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M. R. Democrats?

Jul
26
2004

Sunday’s New York Times magazine showcased efforts to restructure – reform is too broad a word – the Democrat Party; the work of that group I call “Progressive Libertarians.” But it also featured a big story about what’s important to tech folks: stock.
Writer Matt Bai focuses on fundraising efforts by folks like Silicon Valley venture capitalist Andy Rappaport, New Democratic Network and its cadre of eerily aggressive fund-raisers, financier George Soros and insurance billionaire Peter Lewis. It’s a follow-the-money story, talking about efforts to rebuild the Democratic Party that only really touches on where the party might be heading. Over on the front page of the business section, Gary Rivlin takes a little nibble on that same territory, talking about TechNet’s efforts in Congress over stock options.


For the most part, Bai’s story attributes the “new” Democrats’ political interest to disgust with the Republican Party. But that focus is too limited to really see where the tech-savvy are headed, it’s a good idea to read both stories in concert. Self-interest, not party affiliation, is strong with this crowd as it is with any group that is motivated by business and finance. That doesn’t make their ideas any less valid but the old Democratic ideals – wrapping yourself in the nostalgia of the good, so-called Progressive fight – don’t fit quite so nicely when you’re talking about equity positions and tax deductible business expenses, not aid for the poor, jobs, or health insurance.
Bai doesn’t talk about the candidates and ideas that are floating around within the party. But proposals that mix social liberalism and fiscal responsibility or business-like conducting and bottom-line thinking with government practices and political reality are easy to find. San Francisco Mayor Gavin Newsom, California Controller Steve Westly (both of whom have NDN’s support) as well as moderate Republicans Gov. Arnold Schwarzenegger and New York Mayor Michael Bloomberg are going to be more important, in the long run than the money men who got Bai’s attention.
What do they have in common? Well, they’re all rich and they’re young: not one is over 60. And they are all trying to implement or – at a minimum talk about implementing – a less partisan, more entrepreneurial thinking about politics. Progressive Libertarians aren’t just changing the Democratic Party and it’s a big mistake to assume they will continue to have the advantage of Progressive nostalgia on their side.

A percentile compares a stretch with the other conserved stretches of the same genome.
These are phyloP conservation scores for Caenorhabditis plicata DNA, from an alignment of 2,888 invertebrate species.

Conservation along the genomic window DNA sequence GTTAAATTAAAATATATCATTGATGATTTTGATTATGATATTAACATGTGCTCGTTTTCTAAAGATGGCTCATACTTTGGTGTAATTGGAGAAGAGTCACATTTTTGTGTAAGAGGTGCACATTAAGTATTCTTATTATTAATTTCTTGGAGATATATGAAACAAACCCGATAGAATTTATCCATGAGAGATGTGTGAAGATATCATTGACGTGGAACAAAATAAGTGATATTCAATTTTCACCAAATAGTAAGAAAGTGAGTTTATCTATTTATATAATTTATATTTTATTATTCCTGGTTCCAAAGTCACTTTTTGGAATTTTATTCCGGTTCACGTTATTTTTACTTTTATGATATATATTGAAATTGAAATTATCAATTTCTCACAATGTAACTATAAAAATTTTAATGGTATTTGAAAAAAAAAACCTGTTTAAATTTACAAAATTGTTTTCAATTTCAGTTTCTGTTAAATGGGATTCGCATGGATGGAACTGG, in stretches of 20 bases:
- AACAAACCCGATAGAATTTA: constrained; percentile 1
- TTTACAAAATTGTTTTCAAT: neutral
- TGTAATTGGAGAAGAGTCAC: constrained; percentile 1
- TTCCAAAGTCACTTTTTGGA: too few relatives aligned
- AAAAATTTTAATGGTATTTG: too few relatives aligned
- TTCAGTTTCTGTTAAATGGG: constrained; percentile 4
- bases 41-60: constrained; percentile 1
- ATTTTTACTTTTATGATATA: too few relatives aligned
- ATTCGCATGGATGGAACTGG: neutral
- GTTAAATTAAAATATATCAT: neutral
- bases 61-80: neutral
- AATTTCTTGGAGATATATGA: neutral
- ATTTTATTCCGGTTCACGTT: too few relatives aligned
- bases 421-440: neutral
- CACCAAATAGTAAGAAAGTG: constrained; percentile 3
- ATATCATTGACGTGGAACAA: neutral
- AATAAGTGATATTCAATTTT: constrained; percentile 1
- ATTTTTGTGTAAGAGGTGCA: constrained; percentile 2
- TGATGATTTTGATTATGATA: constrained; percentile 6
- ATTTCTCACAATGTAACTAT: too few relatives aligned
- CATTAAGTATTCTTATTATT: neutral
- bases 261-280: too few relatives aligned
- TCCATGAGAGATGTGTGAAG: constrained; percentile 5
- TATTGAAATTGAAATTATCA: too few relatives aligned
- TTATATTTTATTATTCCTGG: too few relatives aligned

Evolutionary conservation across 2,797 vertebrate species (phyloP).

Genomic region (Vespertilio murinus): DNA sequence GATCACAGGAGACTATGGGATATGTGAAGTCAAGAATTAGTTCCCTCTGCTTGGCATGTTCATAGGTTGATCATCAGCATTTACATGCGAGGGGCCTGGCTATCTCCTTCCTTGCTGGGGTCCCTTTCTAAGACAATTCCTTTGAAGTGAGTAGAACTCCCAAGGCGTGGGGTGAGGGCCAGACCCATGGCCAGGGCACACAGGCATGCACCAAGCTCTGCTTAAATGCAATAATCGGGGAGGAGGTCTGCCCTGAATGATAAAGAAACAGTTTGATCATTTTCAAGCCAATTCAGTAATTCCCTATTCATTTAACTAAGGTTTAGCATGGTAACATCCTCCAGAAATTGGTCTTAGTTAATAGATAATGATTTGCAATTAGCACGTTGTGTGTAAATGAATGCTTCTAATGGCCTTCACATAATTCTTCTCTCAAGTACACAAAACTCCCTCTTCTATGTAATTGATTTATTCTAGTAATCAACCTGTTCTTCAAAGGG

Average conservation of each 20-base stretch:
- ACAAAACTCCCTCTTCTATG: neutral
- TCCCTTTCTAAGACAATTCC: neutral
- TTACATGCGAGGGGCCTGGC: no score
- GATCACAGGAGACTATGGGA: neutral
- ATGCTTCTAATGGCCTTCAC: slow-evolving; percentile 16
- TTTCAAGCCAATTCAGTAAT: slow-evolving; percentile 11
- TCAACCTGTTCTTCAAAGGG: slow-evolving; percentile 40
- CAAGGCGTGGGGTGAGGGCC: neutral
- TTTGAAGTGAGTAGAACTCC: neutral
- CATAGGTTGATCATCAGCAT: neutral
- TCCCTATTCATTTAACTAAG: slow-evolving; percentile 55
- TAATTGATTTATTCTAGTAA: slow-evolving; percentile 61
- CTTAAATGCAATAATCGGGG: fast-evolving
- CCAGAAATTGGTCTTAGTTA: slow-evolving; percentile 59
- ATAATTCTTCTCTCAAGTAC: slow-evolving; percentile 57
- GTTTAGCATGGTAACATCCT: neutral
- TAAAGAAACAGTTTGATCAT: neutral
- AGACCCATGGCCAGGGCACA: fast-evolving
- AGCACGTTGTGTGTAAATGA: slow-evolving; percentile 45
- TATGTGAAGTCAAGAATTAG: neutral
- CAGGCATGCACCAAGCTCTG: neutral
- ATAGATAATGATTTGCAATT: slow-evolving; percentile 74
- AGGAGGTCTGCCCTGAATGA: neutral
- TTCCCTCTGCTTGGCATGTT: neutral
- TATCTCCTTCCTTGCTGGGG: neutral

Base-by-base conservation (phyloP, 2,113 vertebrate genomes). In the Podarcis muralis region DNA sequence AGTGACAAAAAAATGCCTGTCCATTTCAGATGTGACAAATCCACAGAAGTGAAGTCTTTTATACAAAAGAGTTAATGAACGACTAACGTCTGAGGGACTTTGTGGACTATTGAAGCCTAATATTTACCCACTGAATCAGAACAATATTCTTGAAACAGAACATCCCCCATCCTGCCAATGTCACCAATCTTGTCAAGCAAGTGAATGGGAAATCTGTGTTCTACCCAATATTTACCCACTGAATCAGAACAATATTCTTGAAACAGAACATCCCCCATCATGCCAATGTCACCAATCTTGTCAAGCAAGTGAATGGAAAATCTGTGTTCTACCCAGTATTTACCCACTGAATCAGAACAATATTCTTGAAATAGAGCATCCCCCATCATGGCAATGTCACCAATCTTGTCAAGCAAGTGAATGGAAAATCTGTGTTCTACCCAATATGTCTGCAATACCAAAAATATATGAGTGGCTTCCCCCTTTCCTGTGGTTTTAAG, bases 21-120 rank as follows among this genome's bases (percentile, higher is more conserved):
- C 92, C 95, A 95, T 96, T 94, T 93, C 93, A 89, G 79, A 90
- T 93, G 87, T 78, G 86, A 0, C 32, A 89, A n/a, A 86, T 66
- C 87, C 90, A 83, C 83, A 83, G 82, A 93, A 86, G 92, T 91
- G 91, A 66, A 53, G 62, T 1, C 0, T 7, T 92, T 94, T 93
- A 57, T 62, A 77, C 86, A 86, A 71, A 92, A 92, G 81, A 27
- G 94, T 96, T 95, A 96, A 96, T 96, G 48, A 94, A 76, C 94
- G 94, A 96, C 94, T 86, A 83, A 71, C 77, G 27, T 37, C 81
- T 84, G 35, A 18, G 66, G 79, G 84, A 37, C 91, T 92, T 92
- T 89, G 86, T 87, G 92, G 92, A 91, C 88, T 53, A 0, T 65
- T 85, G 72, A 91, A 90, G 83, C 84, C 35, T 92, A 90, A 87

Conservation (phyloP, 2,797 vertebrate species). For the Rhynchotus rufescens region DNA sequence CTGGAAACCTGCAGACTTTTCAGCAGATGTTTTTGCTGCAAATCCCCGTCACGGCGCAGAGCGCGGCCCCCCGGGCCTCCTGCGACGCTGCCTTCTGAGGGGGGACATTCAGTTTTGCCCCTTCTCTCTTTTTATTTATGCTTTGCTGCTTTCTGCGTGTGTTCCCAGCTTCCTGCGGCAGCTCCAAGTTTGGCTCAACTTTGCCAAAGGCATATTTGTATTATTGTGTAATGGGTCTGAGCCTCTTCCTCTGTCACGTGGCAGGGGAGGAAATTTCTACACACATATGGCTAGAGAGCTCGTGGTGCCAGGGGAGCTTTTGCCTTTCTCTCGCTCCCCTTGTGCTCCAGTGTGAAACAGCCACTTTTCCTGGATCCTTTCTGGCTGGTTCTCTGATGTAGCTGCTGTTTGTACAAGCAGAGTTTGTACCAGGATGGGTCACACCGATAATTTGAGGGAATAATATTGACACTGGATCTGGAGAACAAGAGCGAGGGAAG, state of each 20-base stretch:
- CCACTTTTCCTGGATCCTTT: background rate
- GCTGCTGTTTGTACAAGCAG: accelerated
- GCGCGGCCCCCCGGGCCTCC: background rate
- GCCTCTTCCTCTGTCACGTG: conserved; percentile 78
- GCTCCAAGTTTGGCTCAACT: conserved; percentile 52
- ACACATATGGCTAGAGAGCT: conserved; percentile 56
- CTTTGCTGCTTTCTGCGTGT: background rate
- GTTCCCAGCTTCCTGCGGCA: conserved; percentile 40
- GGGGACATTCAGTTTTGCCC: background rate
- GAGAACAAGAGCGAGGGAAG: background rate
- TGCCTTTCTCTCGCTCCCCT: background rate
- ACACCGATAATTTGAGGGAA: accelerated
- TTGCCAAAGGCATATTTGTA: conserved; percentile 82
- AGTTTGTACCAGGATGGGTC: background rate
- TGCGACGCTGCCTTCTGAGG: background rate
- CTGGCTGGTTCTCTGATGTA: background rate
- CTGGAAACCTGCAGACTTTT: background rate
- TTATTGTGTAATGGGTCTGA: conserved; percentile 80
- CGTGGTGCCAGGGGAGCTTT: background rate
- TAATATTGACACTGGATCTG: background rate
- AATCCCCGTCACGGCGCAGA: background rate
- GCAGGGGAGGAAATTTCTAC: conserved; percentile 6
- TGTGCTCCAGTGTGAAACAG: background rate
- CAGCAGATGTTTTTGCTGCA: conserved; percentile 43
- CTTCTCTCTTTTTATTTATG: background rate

If the Democrats win in November, the fight for this new moderate middle ground will move to the right where moderate Republicans are already spoiling for a fight. That’s going to be as much a problem for the Democrats as losing the election in November: it could pull from their new supporters who like guys like Bloomberg and Schwarzenegger. The contemplation Democrats need to do to keep the new, young rich – who want to be Democrats because they believe being Liberal is by definition the same as being virtuous – it the party is long overdue. If Progressive Libertairans don’t see the party move with them – and it’s just barely shifting right now – they are going to bolt. Right now, the fastest growing political party in Northern California – in San Mateo, Santa Clara, San Francisco counties – is “independent.” I haven’t seen the numbers in other tech-rich, Internet-savvy, urban and upper-middle class communities where the Democrats held sway but I’ll bet the trend is at work there, too.
That’s why it’s worth underscoring — again — the partisan reluctance that lies beneath many of the comments Bai collects from Soros:
Strangely, for someone who is supposedly staging a hostile takeover of an entire party, Soros said he is only nominally a Democrat, and he evidenced an obvious distaste for the business of politics. ”I hate this kind of political advertising,” he said at one point, complaining about the anti-Bush attack ads he had paid for. ”I always hated it, but now that I’ve sort of been involved in it, I hate it more.” Soros said his only goal is to get rid of Bush, whom he believes is endangering American democracy. After that, he said, he didn’t expect to continue meddling in politics at all, and in fact, he seemed eager to be rid of it.
It is Soros, more than anyone who is responsible for the valley’s ROI – return on investment – attitude today philanthropy that has come to characterize Silicon Valley’s attitude toward giving. He is exercising a similar influence in politics and his thinking is at the heart of Progressive Libertarian reasoning. It’s the main reason it is such a mistake to think of this new group – wired Democrats, Progressive Libertarian, the new new politicians – loyal to any party that doesn’t serve their interests.

Share  Posted by Chris Nolan at 7:31 PM | Permalink

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